Looking to design leadership principles that employees can learn, remember and live by? It’s all about keeping it brief, says a new article from Harvard Business Review.

Leadership principles, cultural values, company strategies and the like need to be designed with the human brain in mind. Remember: Leadership principles are meaningless unless they can be recalled easily by employees and discussed with colleagues.

The harder it is to remember something, the less it will be remembered, says author David Rock, co-founder of the Neuroleadership Institute, offering this advice:

  • The key is to find the word or phrase that captures each priority you’re trying to invoke. What are the most important steps leaders need to take to lead the company forward?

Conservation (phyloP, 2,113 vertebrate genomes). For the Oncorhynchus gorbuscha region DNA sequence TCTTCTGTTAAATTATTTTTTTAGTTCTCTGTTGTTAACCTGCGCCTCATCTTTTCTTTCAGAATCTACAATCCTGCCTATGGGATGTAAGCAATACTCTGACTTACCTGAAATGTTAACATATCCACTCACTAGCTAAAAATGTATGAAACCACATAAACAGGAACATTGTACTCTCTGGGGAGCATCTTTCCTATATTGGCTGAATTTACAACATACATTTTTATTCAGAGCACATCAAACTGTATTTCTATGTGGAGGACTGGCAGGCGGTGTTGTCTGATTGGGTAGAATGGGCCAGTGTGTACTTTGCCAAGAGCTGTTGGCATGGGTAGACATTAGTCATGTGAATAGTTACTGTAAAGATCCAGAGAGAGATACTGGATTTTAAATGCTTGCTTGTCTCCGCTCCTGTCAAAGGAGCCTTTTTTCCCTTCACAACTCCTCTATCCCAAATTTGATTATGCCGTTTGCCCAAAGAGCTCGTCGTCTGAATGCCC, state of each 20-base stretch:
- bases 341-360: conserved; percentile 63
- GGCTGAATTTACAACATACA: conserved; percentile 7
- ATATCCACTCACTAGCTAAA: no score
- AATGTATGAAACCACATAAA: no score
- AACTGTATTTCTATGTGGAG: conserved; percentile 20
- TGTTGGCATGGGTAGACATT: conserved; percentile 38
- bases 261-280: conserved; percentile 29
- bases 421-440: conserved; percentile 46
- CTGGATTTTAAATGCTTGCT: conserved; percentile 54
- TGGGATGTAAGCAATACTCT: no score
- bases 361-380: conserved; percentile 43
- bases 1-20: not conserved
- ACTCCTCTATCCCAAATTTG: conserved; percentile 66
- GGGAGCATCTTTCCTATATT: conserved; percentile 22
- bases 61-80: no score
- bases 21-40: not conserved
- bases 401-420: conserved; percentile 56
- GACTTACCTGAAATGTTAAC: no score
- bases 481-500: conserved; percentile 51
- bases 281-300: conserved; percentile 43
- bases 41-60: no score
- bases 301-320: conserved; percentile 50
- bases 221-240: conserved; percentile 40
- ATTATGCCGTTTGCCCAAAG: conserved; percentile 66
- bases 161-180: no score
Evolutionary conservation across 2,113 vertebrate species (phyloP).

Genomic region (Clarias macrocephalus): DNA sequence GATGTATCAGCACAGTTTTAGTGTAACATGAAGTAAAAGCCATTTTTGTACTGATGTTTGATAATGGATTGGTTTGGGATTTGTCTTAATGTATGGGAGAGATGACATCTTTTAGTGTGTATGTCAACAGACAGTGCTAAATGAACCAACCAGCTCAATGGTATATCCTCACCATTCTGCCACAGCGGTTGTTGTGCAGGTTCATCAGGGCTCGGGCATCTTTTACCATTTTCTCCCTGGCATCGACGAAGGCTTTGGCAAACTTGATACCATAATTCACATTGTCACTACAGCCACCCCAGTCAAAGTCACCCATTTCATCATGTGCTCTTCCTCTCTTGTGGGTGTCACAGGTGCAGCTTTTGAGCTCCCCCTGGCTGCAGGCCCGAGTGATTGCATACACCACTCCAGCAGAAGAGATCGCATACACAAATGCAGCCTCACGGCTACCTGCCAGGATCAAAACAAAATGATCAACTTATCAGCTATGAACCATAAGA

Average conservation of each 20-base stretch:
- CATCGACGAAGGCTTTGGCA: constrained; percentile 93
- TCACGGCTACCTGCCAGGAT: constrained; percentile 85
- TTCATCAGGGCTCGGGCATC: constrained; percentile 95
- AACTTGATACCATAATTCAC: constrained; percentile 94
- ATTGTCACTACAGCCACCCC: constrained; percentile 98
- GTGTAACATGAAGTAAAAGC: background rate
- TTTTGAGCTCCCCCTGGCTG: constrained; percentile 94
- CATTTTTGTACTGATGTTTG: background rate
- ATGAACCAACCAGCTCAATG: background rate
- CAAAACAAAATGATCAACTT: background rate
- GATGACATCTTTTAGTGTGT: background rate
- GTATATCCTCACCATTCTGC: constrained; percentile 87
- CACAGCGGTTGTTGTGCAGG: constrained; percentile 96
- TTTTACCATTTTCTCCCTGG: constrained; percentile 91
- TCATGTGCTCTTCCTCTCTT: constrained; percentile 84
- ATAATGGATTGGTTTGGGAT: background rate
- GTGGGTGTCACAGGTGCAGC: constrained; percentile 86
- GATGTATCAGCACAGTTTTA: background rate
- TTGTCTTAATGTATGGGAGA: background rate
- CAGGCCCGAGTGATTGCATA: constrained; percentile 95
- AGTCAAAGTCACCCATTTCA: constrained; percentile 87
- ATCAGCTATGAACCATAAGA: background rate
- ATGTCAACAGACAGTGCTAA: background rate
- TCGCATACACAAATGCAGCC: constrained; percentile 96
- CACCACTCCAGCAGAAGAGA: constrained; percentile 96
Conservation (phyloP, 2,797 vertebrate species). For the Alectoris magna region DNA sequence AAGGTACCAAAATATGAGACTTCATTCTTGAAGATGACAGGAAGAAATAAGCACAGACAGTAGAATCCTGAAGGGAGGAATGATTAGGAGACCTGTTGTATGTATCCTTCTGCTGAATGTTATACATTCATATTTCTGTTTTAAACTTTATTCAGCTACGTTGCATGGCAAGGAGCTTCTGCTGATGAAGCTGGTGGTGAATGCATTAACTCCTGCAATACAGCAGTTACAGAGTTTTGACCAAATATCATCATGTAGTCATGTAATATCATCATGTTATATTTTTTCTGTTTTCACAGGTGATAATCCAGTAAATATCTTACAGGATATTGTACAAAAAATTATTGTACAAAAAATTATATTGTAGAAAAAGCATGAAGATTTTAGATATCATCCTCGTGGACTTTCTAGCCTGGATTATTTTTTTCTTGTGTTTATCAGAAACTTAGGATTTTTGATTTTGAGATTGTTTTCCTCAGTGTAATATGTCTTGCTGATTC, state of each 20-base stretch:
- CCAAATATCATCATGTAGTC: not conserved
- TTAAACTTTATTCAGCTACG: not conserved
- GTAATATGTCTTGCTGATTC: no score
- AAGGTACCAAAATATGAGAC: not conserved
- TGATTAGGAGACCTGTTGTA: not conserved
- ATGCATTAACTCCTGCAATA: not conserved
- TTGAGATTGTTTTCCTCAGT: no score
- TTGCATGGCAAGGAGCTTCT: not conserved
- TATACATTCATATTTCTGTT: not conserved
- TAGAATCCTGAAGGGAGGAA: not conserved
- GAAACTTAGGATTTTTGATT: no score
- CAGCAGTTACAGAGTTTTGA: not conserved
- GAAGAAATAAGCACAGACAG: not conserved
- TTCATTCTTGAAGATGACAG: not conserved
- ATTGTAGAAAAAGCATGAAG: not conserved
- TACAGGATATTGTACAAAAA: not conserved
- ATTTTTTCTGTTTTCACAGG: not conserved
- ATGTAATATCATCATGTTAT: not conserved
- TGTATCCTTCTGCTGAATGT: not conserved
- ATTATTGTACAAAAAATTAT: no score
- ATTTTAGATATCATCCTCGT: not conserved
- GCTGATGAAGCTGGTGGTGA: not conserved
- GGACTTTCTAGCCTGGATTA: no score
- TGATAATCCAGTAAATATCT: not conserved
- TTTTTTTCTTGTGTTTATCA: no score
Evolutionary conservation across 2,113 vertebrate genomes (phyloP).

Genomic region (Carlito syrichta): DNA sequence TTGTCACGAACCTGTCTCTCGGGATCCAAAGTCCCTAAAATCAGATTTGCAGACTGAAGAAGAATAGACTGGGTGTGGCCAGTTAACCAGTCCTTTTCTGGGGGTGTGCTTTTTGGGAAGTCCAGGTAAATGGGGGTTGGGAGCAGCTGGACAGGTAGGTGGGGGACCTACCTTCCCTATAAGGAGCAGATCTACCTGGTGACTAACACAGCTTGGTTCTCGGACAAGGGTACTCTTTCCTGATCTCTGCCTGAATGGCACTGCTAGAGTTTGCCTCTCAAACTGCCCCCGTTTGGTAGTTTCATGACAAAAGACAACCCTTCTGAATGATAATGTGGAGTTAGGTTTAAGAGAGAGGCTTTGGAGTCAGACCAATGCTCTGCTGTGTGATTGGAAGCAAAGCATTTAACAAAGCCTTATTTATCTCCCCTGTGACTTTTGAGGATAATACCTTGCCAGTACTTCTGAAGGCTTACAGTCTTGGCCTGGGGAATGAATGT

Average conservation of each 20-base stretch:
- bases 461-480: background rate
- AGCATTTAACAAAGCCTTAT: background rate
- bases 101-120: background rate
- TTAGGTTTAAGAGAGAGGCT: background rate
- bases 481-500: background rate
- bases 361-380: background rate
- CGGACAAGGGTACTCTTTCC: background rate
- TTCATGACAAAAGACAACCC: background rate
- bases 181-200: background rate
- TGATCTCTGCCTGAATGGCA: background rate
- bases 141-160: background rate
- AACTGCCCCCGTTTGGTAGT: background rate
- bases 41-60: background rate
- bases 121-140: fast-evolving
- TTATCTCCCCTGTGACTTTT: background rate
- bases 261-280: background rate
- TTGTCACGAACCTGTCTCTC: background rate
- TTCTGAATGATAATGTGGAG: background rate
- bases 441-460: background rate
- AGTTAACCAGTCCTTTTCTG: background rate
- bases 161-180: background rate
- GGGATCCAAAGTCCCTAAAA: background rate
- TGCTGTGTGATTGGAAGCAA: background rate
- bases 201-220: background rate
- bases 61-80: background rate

• Keep the principles simple and cohesive, so they can be held in mind as a single chunk, ready to guide decision-making in real time.
  • If a statement takes less than three seconds to say to yourself or say out loud, it is significantly easier to recall and the chances of usage go up dramatically.

See the full HBR article: “Tell Employees What You Want Them to Strive for (in as Few Words as Possible).”